Though the last few years have seen less concentration in mortgage market share, the era of expanding mega-lenders is likely to return.
In 1998, the 10 biggest home loan originators held less than 40 percent of the new residential lending market.
But by the time 2010 rolled around, the 10 largest mortgage lenders had thrust their collective share to nearly 80 percent.
As of the first-half 2013, the group controls just 60 percent of the market, according to the Fannie Mae report, Deconsolidation in the Primary Mortgage Market: A Temporary or Structural Trend?
“Market deconsolidation was driven largely by the withdrawal of large lenders, with only 5 of the top 20 single-family mortgage originators in 2006 remaining active in the market today,” the report states.
Among top-10 lenders from 2006 that have gone out of business are IndyMac Bank FSB, Residential Capital LLC and Washington Mutual Inc.
Countrywide Financial Inc. and Wachovia Corp. each avoided collapse by finding a suitor.
Fannie noted that economies of scale provide the biggest incentive for concentration. Direct servicing expenses for servicers of fewer than 2,500 loans are 13 percent higher than for servicers of more than 50,000 loans.
Another factor in favor of concentration is a wider array of financial services products that enable fixed costs to be distributed over a broader set of business lines.
Lower debt costs, commoditized market conditions and access to big lenders’ subject matter experts also play a role in driving concentration.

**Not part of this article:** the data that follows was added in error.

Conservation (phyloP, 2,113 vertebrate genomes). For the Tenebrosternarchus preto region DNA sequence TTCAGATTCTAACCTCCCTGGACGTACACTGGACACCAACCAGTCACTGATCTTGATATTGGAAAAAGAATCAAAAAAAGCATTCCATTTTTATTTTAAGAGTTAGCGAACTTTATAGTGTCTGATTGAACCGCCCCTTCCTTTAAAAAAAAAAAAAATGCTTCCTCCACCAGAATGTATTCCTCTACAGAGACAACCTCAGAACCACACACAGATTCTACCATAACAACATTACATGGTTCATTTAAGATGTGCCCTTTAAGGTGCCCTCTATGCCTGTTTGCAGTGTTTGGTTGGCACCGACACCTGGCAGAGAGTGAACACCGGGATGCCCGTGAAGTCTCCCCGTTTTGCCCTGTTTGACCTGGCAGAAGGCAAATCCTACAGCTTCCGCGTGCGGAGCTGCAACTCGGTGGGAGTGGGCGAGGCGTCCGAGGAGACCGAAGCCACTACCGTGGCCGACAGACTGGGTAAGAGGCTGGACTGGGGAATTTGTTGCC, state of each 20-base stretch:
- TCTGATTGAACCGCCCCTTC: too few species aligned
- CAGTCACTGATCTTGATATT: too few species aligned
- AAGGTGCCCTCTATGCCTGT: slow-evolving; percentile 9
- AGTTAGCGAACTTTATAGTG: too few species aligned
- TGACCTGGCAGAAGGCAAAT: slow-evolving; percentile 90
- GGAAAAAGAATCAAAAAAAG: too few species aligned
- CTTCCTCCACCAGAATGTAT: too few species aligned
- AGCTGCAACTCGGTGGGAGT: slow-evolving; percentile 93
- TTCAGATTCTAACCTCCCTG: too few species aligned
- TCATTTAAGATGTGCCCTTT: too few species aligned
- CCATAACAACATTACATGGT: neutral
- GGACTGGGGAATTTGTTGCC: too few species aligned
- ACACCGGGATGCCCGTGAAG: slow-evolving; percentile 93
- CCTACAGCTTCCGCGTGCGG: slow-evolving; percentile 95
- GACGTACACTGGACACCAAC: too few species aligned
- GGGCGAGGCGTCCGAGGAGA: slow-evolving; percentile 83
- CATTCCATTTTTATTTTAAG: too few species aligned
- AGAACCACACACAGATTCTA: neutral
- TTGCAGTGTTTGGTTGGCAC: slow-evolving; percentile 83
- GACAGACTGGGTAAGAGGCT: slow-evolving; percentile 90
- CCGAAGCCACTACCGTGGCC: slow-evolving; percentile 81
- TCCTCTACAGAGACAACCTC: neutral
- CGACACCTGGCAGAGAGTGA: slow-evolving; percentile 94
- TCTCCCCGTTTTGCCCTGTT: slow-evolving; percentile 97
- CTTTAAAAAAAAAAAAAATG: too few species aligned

A return of the private-label mortgage-backed securities market would favor large lenders that have the ability to gather the required collateral and to perform the securitization and master servicing functions.
But there are factors that are pushing against consolidation.
A sustained shift to retail originations would likely lead to a more diversified group of originators since larger lenders tend to have greater capacity for wholesale origination, the report stated.
“We believe that the shift to retail originations since the crisis came from lender desire to have tighter control of underwriting and production, driven by comparatively weak performance and high manufacturing defect rates for wholesale originations during the crisis period,” Fannie explained.
But lenders are expected to become less concerned about poor loan performance and repurchase risk as the outlook for housing and manufacturing improve.
The ability of small lenders to quickly react to market changes is another factor going against concentration, as is the value of having a local expert from a community bank.
Small banks have less stringent capital requirements than their large counterparts, providing less incentive to grow bigger. Also hindering larger banks is Basel III, which will raise capital requirements for holding mortgage servicing rights.
Less consolidation is also likely as outstanding repurchase demands become less of a business issue.
At Fannie’s five-biggest lenders, repurchase demands fell 90 percent from the end of 2012 through Sept. 30, 2013. Better quality loans originated more recently are likely to keep repurchase costs down.
The Washington, D.C.-based company concluded that larger lenders are more advantaged than smaller players.
“Consequently, our assessment indicates that the recent decline in large lender share of the primary market is temporary, and principally a result of cyclical factors that caused larger lenders to pull back from the market,” the report states. “Absent a meaningful restructuring of the mortgage market (our analysis did not contemplate changes that may come from reform of the housing finance system, as we do not yet know the timing and shape of reform), we believe there is a significant probability that in the long-term large lender share of the primary market will increase compared to current levels.”